Under Swiss law, bankruptcy can be a consequence of insolvency. It is a court-ordered form of debt enforcement proceedings that applies, in general, to registered commercial entities only. In a bankruptcy, all assets of the debtor are liquidated under the administration of the creditors, although the law provides for debt restructuring options similar to those under Chapter 11 of the U.S. Bankruptcy code.
Chapter 12: Chapter 12 applies to “family farms” and “family fishermen” and gives them a chance to propose a plan to repay all or part of their debts. The court has a strict definition of who qualifies and it’s based on receiving regular annual income as a farmer or fisherman. Debts for individuals, partnerships or corporations filing for Chapter 12 can’t exceed $4.03 million for farmers and $1.87 for fishermen. The repayment plan must be completed within five years, though allowances are made for the seasonal nature of both farming and fishing.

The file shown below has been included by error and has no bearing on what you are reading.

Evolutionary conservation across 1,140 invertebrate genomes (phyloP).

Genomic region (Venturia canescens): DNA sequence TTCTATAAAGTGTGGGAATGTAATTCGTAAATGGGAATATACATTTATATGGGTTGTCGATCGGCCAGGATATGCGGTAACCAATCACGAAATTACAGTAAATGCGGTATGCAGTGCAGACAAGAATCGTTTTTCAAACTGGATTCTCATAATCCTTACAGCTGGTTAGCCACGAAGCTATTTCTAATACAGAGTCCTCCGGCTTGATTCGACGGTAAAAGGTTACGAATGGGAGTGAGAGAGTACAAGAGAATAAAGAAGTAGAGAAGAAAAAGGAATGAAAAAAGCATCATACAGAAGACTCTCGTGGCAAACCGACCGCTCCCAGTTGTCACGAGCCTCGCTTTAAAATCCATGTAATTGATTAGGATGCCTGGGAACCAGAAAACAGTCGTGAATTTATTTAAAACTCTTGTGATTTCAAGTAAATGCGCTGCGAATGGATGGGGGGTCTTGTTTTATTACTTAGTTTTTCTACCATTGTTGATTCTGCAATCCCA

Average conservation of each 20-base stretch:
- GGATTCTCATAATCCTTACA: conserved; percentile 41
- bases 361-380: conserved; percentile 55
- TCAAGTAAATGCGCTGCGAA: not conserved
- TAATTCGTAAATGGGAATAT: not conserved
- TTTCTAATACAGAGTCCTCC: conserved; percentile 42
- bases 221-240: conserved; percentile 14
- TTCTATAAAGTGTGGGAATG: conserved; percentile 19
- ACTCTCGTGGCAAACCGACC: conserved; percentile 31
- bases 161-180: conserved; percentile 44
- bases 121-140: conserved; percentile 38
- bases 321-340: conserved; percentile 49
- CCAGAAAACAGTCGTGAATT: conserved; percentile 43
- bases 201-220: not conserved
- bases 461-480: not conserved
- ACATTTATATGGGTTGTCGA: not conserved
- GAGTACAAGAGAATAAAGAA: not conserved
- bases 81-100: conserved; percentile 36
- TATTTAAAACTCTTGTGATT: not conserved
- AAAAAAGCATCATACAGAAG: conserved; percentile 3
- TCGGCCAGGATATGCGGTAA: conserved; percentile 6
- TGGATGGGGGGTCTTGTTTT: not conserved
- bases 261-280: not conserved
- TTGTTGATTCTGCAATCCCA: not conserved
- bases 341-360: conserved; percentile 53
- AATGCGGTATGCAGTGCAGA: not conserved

Chapter 13 means the court approves a plan for you to repay some or all of your debts over three to five years. You get to keep your assets (stuff you own) and you’re given time to bring your mortgage up to date. You agree to a monthly payment plan and must follow a strict budget monitored by the court. This kind of bankruptcy stays on your credit report for seven years.

If a person commits an act of bankruptcy, then a creditor can apply to the Federal Circuit Court or the Federal Court for a sequestration order.[19] Acts of bankruptcy are defined in the legislation, and include the failure to comply with a bankruptcy notice.[20] A bankruptcy notice can be issued where, among other cases, a person fails to pay a judgment debt.[21] A person can also seek to have themself declared bankrupt by lodging a debtor's petition with the "Official Receiver",[22] which is the Australian Financial Security Authority (AFSA).[23]